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Target’s design scout; also: analyst docks Best Buy, Jolly Green Giant growing, and ex-U.S. Bancorp exec tapped to steer Freddie Mac

How does Target find celebrity designers to rethink items like the dorm-room bean-bag chair? BusinessWeek profiles the company’s design scout, a New York firm called Culture & Commerce. It’s modeled after a Hollywood talent agency, acting as a “matchmaker and guardian angel” for forward-thinking designers like Sami Hayek, whose $20 bedsheets have been a hit at Target.

A Piper Jaffray analyst has lowered his rating for Best Buy’s stock from “buy” to “neutral,” the Associated Press reports. Mitchell A. Kaiser says the company is “well-managed,” but margins in the home theater department are dropping because of a glut of large, flat-panel TVs. The laws of supply and demand are expected to drive down prices through the holidays, which would hurt profits.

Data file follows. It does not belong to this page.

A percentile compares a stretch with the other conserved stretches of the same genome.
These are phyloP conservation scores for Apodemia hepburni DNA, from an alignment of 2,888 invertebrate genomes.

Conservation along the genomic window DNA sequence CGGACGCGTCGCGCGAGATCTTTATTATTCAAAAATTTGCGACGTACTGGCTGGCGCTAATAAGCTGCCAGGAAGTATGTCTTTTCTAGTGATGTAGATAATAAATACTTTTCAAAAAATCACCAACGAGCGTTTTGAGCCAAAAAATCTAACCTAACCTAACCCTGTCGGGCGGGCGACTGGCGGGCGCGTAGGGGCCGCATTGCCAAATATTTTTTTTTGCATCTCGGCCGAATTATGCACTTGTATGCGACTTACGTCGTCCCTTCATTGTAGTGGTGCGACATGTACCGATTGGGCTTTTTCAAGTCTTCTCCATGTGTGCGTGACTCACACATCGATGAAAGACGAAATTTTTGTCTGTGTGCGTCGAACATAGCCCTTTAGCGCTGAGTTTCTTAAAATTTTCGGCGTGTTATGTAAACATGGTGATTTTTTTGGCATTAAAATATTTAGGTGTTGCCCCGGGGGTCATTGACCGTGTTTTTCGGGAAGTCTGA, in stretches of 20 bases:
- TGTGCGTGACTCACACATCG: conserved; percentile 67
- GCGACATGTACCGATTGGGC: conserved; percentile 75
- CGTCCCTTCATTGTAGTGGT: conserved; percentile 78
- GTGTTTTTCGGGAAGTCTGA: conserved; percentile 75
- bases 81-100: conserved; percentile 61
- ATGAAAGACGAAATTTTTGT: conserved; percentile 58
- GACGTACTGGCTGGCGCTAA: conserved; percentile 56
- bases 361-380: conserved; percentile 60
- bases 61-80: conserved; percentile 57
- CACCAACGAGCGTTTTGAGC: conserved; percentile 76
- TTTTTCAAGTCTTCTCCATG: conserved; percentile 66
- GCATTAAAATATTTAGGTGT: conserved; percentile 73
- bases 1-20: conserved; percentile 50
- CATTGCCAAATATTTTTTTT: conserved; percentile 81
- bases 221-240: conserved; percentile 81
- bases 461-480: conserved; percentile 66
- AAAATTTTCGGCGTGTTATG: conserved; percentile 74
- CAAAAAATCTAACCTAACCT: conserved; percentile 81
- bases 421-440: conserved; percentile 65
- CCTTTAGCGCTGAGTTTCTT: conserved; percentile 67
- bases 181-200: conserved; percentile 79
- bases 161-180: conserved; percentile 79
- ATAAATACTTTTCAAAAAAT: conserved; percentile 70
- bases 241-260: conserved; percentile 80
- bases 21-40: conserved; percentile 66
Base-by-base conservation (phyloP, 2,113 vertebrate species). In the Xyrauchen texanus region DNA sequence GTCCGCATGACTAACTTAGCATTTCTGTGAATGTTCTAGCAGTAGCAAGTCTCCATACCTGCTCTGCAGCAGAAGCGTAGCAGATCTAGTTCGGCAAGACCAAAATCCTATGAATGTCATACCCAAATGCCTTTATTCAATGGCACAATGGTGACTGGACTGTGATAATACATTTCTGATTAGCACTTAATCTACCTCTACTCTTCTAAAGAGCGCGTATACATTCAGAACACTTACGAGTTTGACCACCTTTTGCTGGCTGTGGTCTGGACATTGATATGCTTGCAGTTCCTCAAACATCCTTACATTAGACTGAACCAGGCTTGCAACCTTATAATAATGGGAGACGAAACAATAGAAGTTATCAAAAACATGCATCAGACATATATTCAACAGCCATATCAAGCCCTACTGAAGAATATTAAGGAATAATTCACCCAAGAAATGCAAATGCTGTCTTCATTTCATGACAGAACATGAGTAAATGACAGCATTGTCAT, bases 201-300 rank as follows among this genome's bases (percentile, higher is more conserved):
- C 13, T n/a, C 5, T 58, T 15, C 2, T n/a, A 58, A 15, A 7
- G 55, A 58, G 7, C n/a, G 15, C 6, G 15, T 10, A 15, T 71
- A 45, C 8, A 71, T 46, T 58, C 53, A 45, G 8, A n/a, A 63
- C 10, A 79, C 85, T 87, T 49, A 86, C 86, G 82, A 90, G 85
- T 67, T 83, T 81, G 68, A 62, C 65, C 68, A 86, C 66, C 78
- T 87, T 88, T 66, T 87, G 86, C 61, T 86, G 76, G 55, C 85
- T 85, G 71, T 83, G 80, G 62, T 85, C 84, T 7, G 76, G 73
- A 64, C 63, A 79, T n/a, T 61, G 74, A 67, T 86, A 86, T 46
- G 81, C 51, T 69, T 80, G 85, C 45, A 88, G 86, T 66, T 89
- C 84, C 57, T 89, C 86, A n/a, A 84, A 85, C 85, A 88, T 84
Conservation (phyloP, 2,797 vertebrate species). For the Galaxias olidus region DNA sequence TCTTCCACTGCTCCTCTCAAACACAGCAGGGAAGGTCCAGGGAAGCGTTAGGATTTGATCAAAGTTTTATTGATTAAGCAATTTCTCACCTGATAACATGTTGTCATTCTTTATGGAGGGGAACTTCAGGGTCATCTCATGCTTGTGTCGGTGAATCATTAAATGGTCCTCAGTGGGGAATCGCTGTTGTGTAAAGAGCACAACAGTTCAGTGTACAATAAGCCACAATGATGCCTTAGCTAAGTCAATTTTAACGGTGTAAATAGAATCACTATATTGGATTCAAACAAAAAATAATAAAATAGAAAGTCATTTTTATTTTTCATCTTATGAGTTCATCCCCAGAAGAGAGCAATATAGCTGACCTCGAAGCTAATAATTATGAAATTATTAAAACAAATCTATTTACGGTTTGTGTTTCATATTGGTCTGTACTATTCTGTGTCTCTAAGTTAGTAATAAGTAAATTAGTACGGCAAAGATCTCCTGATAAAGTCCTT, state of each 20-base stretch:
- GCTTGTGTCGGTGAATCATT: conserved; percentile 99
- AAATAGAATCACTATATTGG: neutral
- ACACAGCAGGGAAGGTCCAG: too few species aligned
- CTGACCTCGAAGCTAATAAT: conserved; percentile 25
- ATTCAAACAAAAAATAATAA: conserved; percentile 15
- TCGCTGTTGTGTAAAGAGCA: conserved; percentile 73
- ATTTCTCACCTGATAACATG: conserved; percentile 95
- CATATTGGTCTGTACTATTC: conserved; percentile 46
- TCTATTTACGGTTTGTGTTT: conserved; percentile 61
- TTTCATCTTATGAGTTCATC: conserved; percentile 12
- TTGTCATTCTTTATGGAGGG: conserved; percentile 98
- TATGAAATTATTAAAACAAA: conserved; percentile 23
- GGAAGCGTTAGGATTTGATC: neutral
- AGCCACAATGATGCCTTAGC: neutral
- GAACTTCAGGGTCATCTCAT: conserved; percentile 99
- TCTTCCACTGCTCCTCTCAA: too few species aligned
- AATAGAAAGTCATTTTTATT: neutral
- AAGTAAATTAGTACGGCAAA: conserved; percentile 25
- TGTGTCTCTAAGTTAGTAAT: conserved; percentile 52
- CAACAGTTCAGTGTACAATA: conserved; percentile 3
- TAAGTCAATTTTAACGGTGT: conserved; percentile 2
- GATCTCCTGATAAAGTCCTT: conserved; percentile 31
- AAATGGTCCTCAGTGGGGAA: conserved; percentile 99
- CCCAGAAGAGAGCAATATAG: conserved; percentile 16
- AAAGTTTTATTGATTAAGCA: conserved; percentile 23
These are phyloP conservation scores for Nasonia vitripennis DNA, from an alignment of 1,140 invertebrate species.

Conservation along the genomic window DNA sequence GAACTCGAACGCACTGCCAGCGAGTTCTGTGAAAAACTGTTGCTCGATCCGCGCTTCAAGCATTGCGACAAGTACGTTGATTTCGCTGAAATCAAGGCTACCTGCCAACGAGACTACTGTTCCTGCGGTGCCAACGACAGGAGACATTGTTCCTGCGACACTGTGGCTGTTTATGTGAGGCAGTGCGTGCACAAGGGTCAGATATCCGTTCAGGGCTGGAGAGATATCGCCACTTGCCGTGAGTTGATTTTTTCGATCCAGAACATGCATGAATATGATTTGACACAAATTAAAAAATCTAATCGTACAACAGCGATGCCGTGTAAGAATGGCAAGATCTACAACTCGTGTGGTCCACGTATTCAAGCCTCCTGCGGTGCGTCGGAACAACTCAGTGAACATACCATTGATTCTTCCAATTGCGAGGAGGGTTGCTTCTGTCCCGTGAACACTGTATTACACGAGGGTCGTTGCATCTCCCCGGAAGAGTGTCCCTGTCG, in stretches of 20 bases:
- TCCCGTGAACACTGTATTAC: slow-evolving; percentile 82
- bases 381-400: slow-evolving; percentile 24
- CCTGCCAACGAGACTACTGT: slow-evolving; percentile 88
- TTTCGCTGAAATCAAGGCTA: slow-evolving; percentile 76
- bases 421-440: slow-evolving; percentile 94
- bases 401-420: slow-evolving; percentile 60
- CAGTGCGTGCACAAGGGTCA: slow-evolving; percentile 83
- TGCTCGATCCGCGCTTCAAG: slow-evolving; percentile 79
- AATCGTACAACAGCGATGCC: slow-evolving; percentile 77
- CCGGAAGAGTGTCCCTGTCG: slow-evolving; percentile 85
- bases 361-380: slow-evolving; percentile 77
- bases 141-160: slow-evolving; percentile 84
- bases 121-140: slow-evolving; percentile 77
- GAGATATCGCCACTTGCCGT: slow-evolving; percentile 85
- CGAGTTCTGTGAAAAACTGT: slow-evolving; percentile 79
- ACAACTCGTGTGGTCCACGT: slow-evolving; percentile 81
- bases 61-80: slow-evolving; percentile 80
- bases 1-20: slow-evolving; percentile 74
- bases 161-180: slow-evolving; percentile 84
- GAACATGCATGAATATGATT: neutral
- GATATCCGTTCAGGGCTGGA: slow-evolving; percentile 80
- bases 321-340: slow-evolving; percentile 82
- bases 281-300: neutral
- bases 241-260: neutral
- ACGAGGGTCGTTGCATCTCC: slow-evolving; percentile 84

The Jolly Green Giant is growing. The Eden Prairie company that owns the brand is stretching the giant and his valley to fill the upper one-third of its packages, according to the company. The Sholl Group says the Jolly Green Giant is recognized by 96 percent of consumers and delivers first-rate “shop-ability,” whatever that means.

The man tapped to run Freddie Mac is a former U.S. Bancorp executive, the Pioneer Press’ Nicole Garrison-Sprenger reports. David Moffett was the longtime chief financial officer for U.S. Bancorp. He left the company in 2007 for a position with the Carlyle Group. “He’s ethical, he’s straightforward and he doesn’t play games,” says a former CEO who worked with Moffett at U.S. Bank.

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